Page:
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Aboriginal History Journal: Volume 42 »

Edited by: Ingereth Macfarlane
Publication date: December 2018
In this volume, Peter Sutton provides a survey of the articles published by linguist Dr Luise Hercus (1926–2018) in Aboriginal History, honouring the contribution she has made to the journal since its inception. The seven articles this year highlight the wealth of sources that feed into historical research of Indigenous Australia. The role of performance in the events organised by the National Aborigines Day Observance Committee (NADOC) in 1957–67 in Sydney shows up the contest between state assimilationist goals and Indigenous participants’ insistence on distinction, continuity and survival (Jonathon Bollen and Anne Brewster). The then radical agenda – in a protectionist policy regime – of the advocacy group, the Aborigines’ Protection League in South Australia in the 1920s–30s, is examined in a detailed study of the group’s campaigns and campaigners (Rob Foster). A picture of colonial reception of Aboriginal performance and the public assertion of local Aboriginal cultural priorities in 1893 Darwin is developed in the historical contextualisation of a collection of Aboriginal artefacts found in the Marischal Museum, Aberdeen (Gaye Sculthorpe). A nuanced analysis of the relationship between the Catholic Benedictine Mission at New Norcia and the Western Australian Native Welfare Department draws on the correspondence between the Abbot of New Norcia and A.O. Neville (Elicia Taylor). A large body of reader responses to a recent online article on the deep history of Aboriginal Australia provides a way to map the strengths and weaknesses in the general Australian public’s apprehension of that long history (Lynette Russell and Billy Griffiths). A spatial history argues against the concept of ‘fringe camps’ and for a pattern of demonstrable continuities between precolonial, colonial and recent Aboriginal people’s favoured camp places and the locations of urban contemporary park spaces in Brisbane and townships in south-eastern Queensland (Ray Kerkhove). In the format of an interview, the themes concerning the writing of Aboriginal history and contemporary political debates that are developed in Tim Rowse’s recent book Indigenous and Other Australians since 1901 (2017) are explored (Miranda Johnson and Tim Rowse). Aboriginal History Inc. is a publishing organisation based in the Australian Centre for Indigenous History, Research School of Social Sciences, The Australian National University, Canberra. For more information on Aboriginal History Inc. please visit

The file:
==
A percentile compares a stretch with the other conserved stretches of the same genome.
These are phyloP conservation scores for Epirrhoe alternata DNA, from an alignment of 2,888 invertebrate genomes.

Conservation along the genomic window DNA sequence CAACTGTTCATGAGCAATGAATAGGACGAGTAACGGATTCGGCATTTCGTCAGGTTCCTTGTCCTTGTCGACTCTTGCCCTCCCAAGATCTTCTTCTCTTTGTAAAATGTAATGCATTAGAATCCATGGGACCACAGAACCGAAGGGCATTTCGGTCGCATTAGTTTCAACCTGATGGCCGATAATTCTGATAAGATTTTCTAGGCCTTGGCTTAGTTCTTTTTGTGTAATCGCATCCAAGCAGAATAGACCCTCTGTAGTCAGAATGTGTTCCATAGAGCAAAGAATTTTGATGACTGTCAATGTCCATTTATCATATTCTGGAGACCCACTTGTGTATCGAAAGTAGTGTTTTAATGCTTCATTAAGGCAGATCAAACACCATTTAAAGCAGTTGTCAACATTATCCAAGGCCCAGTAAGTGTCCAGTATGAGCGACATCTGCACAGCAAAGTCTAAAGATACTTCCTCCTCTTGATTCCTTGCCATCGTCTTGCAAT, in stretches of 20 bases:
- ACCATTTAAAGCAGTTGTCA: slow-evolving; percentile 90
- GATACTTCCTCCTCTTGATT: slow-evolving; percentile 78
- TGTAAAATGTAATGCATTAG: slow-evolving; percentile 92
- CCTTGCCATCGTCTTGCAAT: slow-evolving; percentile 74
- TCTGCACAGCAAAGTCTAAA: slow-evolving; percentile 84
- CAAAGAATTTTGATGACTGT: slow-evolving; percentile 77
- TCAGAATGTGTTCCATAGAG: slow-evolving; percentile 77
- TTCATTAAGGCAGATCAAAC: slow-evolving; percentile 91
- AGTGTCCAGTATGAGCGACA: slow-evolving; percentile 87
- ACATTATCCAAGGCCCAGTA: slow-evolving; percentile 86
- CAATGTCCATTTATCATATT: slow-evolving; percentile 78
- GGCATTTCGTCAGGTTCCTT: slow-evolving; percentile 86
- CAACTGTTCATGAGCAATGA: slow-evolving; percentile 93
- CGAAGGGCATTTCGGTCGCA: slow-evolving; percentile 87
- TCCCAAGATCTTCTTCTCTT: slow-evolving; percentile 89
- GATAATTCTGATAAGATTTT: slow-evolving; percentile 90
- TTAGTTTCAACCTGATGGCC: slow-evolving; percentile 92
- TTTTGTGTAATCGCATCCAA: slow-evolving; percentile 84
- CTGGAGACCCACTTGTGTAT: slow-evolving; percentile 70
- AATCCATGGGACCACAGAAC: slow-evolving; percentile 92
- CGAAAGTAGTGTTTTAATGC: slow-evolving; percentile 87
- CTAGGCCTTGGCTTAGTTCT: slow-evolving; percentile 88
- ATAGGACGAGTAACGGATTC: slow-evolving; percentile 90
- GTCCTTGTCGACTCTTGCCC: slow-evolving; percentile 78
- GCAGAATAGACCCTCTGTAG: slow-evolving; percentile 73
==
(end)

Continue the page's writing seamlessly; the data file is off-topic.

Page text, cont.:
Aboriginal History Journal: Volume 38 »

Edited by: Shino Konishi
Publication date: January 2015
Volume 38 features a special section on Western Australian Aboriginal history. Clint Bracknell translates and contextualises nineteenth-century Noongar songs. Amanda Nettelbeck considers the role of magistrates and justices of the peace in the ‘frontier legal networks’ of the Pilbara and Kimberley regions. Anne Scrimgeour traces the changing approach to the administration of Aboriginal people in the twentieth-century north-west through the biography of Laurie O’Neill, a former mounted policeman and travelling inspector. Craig Muller studies the history of the Wongatha of the north-east part of the Goldfields. Muller finds that Elkin’s account of his brief 1930 visit to the region was used as evidence in the recent Wongatha native title case without sufficient historical contextualisation. Together, the papers draw on rich archival sources, complicate our understandings of the way in which Aboriginal lives were controlled in the past, and highlight Aboriginal voices and perspectives. The other four articles exploring Aboriginal histories from other parts of Australia. Nicholas Brodie reconstructs the life of Dalrymple Briggs, a Vandemonian woman of mixed-descent. Noah Riseman examines the lives of three Aboriginal servicemen who all had media profiles as successful examples of assimilation. The other two articles examine different non-Indigenous accounts of Aboriginal people and culture. Marguerita Stephens critically examines discourses on Aboriginal infanticide in colonial Victoria. The history of tourist visits to Palm Island, an Aboriginal reserve in Queensland is the focus of Toby Martin’s article. Aboriginal History Inc. is a publishing organisation based in the Australian Centre for Indigenous History, Research School of Social Sciences, The Australian National University, Canberra. For more information on Aboriginal History Inc. please visit